Former SPD cop accused of rape testifies in defense, describes alleged assault

by

Gordon Ennis
  • Gordon Ennis

On the final day of testimony in the case against a former Spokane Police sergeant accused of raping a subordinate officer, the prosecutor describes a man so determined to have sex that "sober, not sober, if it's in front of you, you'll take it."

"That's not what I said," former Sgt. Gordon Ennis responds in court Tuesday.

"That's what you did, isn't it?" Spokane Prosecutor Kelly Fitzgerald says.

"That's what happened," he says.

It's the first time Ennis, a married father of two, has publicly given specific details of the alleged rape following a drunken house party in October 2015. He describes a night of drinking and hot tubbing, where he kissed another woman, who is not the victim. Ennis also describes the flattery he felt at getting attention from the much younger, female victim.

"I'm a 45-year-old guy, she's a 25-year-old girl," he says. "She was showing me a lot of attention. I kinda liked it."

Throughout nearly two hours of testimony, Ennis recounts in detail the minutes leading up to the alleged assault.

About 30 minutes before the incident, Ennis received a text message from his wife. It was 2:02 am, and she wanted to know if he needed a ride home.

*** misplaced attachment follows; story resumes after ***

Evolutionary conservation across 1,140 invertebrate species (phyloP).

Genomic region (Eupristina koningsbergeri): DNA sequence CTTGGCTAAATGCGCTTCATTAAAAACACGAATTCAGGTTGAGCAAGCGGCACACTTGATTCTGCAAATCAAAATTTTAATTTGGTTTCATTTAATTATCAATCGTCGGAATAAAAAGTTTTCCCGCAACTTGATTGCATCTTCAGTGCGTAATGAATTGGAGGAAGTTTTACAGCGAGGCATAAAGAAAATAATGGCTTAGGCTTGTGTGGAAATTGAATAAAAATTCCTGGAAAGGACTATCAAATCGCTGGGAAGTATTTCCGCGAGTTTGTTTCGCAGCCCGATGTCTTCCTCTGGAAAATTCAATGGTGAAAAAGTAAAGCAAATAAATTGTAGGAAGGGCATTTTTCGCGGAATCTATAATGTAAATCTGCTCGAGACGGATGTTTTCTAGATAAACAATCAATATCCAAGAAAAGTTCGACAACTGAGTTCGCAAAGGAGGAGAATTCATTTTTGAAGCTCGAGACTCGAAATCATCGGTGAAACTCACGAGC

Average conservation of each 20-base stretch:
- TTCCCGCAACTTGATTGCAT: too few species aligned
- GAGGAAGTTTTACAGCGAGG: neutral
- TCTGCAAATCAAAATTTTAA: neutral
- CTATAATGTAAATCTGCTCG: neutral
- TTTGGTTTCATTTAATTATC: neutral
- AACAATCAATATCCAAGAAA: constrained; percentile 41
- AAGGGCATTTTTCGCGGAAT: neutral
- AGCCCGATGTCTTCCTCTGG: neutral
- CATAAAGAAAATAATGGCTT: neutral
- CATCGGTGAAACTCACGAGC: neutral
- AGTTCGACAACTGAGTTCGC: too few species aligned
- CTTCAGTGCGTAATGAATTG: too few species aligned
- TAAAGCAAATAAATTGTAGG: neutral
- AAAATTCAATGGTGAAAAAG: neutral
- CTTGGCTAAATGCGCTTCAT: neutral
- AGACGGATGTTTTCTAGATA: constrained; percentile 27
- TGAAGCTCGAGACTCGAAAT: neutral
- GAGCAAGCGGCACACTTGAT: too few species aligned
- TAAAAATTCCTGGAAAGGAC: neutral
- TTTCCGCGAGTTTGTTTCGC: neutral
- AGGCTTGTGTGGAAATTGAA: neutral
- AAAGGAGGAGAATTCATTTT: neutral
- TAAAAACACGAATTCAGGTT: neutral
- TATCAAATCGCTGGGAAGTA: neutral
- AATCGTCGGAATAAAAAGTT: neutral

Ennis responded that he didn't, and that he would be home "in a sec," he says in court.

Instead, Ennis describes a scene in which he and the victim are alone on a bed where she pulls down her sweatpants and guides his hand "back between her legs."

Ennis then tells the jury in detail about his further sexual contact with the victim, but is cut off by an objection from the prosecutor when his defense attorney asks if any of it was nonconsensual.

Ennis does, however, go on to say that the victim was awake, that they both were intoxicated and that they had been talking with each other.

The victim, who is still employed as an officer in Spokane, testified last week that her memory of the late evening and early morning hours that night in October 2015 is almost nonexistent, the Spokesman-Review reports. In court, she has testified that she only recalls "screen shots," until around 3 am when she awoke with Ennis' hand in her pants.

Tuesday, Fitzgerald suggests in her questioning of Ennis that he stayed late at the party because "you wanted to make sure that you were going to end your evening having a shot at" the victim, and "having sexual contact with her."

"No, I stayed because I liked the contact," Ennis responds. "I was appreciating it."

Fitzgerald continues, asking whether Ennis was aware that the victim was so intoxicated that she previously had thrown up and needed help getting dressed into clean clothes.

"I knew she'd gotten sick, I knew she was a grown woman, and I knew she was intoxicated," Ennis responds.

Fitzgerald also highlights Ennis' relationship with the victim, who at the time of the alleged assault was a probationary officer with SPD. Although the victim did not work directly for Ennis, she was his subordinate.

The trial continues Wednesday with closing arguments. Then the case will go to the jury for a decision.